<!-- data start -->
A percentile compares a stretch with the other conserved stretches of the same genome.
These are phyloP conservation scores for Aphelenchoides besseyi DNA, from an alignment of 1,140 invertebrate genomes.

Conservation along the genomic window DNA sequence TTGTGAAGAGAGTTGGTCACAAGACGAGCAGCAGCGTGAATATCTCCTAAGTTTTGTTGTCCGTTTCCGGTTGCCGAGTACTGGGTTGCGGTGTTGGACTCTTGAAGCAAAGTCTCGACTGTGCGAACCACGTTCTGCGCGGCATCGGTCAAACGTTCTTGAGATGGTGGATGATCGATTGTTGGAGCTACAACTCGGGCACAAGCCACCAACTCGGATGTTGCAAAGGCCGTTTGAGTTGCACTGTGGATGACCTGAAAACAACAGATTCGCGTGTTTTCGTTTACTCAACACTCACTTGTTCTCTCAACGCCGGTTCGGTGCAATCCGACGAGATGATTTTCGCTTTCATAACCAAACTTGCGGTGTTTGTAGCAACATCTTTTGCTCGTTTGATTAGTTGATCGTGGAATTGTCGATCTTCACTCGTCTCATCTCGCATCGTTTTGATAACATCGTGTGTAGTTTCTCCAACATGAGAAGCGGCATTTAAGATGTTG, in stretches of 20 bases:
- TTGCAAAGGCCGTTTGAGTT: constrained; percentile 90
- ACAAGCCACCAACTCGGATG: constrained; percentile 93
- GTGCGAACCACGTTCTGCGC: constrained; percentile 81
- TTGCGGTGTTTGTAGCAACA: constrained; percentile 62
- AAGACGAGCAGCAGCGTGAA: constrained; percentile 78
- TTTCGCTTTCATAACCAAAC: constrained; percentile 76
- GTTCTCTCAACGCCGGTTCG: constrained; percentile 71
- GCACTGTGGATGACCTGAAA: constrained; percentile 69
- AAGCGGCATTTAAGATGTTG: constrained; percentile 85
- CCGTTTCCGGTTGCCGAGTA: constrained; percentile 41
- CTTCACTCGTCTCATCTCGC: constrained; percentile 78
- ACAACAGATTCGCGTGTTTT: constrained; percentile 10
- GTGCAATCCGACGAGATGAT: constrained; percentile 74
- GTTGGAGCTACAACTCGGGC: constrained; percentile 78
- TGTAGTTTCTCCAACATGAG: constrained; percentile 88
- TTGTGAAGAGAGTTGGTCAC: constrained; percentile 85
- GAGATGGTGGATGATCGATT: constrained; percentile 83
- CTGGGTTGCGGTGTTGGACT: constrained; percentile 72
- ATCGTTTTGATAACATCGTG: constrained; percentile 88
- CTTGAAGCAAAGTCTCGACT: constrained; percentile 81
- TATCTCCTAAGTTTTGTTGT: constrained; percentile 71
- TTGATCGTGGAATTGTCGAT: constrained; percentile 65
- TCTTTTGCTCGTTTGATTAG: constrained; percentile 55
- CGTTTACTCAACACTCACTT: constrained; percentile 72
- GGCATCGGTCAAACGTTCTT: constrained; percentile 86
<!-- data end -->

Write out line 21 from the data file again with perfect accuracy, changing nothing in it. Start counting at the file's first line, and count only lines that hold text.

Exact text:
- CTGGGTTGCGGTGTTGGACT: constrained; percentile 72